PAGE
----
It is increasingly accepted that a brand is not only the elements such as the logo, website, product, etc, but is also the values, beliefs, mission, purpose, behavior, principles. Using this definition of brand we might rethink how we consider a brand. Specifically, if a brand is its values, beliefs, purpose, experience, etc can it be best considered spatially or temporally? And so if a brand is to be considered temporally should it have a static brand ‘position’ at all? Is the definition of a brand as having a ‘position’ helpful, is it suggestive of a rigid, inflexible, set-in-stone entity that inhabits a fixed space?
This is why I say we should forget ‘brand position’ – a brand is always in development, in redefinition.
But redefinition by whom and how? In our networked, digital economy the content and value of brands are increasingly being created by all stakeholders, and by stakeholders I mean the company, staff, users, etc. We are aware how digital technology has encouraged conversations between a company and its ‘users’, between users themselves, and what value user insight brings to ‘co-created’ content. Societal, cultural and economic environments are constantly changing, and so if a brand is social, cultural and economic shouldn’t it be flexible?
So what makes us think that the old, static model of ‘positioning’ a brand makes any sense?
Yes, various elements of a brand exist spatially, such as the products, visual designs, etc, but the brand itself if taken as being the values, beliefs and purposes does not. A brand exists temporally and in so doing cannot be fully understood in spacial terms but must be considered both in its historical process and as part of its current environment. In other words its current form is co-constituted by its history, its present environment, and its potential futures.
The Continuous Brand
I believe that in order to better understand brand we must search for a way to consider them temporally rather than spacially. This is where I am increasingly looking to Bergson, and more recently Kember and Zylinska, and their definitions of intellect and intuition. Bergson discussed how the intellect considers spatiality, how intellectually we cut up temporal processes into static things in order to see them (photographs are a great example). This is of course vital to everyday living, but if we are to consider a brand in continuous, durational terms then we need to also consider intuition.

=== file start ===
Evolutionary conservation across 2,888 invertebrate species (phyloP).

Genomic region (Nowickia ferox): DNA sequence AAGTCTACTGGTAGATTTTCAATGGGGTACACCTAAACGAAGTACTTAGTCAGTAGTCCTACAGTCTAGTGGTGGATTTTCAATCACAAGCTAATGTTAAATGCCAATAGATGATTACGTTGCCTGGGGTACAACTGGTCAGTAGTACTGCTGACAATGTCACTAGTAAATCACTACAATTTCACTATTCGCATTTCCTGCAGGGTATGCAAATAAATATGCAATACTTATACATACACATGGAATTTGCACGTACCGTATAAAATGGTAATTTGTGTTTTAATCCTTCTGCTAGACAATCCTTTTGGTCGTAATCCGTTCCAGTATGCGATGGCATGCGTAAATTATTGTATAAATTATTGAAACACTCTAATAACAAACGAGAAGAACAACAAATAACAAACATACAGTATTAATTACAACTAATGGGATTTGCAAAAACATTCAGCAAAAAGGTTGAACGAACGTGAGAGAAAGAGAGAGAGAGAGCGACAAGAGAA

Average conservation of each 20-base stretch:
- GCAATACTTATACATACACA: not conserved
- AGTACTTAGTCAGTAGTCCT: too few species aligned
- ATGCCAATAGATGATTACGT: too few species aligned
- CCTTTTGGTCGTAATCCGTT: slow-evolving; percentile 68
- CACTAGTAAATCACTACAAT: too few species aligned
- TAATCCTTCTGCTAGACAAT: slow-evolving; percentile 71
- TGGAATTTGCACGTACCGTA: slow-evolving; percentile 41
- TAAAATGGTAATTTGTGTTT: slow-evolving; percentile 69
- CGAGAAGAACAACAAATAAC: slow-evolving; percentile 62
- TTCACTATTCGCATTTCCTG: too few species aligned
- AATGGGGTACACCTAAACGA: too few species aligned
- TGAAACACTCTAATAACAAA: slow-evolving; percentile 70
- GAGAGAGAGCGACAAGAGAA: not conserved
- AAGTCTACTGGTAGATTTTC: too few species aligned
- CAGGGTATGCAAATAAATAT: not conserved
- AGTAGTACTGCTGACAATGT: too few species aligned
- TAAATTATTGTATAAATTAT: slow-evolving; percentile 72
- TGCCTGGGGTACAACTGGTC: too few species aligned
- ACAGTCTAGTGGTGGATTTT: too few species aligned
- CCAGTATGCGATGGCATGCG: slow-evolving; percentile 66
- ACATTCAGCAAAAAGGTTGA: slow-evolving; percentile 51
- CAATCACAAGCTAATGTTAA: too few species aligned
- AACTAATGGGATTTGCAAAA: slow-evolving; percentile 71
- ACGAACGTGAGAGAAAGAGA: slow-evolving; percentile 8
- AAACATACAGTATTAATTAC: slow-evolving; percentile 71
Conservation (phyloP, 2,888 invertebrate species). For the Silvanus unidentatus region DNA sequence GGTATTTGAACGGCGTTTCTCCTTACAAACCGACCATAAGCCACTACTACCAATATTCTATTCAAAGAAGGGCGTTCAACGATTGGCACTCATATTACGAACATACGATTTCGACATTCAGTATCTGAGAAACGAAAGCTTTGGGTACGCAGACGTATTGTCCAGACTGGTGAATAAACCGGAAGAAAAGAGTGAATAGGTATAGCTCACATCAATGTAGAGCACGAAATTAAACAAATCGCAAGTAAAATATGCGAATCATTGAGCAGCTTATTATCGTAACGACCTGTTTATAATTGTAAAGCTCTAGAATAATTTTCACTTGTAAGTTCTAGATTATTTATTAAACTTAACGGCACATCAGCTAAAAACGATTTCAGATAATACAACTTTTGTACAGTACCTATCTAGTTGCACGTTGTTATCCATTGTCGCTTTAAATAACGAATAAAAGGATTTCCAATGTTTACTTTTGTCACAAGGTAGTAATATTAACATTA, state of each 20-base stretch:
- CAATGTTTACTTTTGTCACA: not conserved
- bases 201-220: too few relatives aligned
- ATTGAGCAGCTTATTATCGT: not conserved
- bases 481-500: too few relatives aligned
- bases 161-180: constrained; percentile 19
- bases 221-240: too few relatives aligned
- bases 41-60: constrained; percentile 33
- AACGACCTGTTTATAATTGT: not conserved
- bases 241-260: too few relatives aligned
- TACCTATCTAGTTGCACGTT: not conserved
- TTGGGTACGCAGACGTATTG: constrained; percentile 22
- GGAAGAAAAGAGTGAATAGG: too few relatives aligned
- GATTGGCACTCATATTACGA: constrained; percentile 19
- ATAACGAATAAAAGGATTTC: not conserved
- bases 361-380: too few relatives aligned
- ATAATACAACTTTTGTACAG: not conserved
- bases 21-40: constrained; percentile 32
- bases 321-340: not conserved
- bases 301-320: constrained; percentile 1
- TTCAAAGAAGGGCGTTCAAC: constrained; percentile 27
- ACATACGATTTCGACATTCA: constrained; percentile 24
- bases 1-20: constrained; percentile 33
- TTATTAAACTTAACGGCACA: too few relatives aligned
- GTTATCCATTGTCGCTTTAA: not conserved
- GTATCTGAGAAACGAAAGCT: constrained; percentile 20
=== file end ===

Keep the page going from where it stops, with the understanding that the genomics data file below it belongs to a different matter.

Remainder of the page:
‘Instead of a discontinuity of moments replacing one another in an infinitely divided time, it will perceive the continuous fluidity of real time which flows along, indivisible’ (Bergson, H. 1946: 127).
For me, we can begin to understand brand better through Bergson’s definition of intuition – a way of using ambiguous, but relevant, forms of metaphor and comparison to paint a picture which cannot fully be explained intellectually. What intuitive thinking will allow are considerations of a brand as a whole, not as ‘slices in time’. Intuition cannot, and should not, replace intellect but it can provide a bigger picture if not dismissed entirely.
As you might expect, I wouldn’t call this my ‘position’ on brand. These are some thoughts on brand which are in process, they aren’t intended to be an ‘answer’ to anything but just to be thought-provoking.
“The intuitive mind is a sacred gift and the rational mind is a faithful servant. We have created a society that honors the servant and has forgotten the gift.” Einstein
Contributed to Branding Strategy Insider by: Paul Bailey, Strategy Director at Halo
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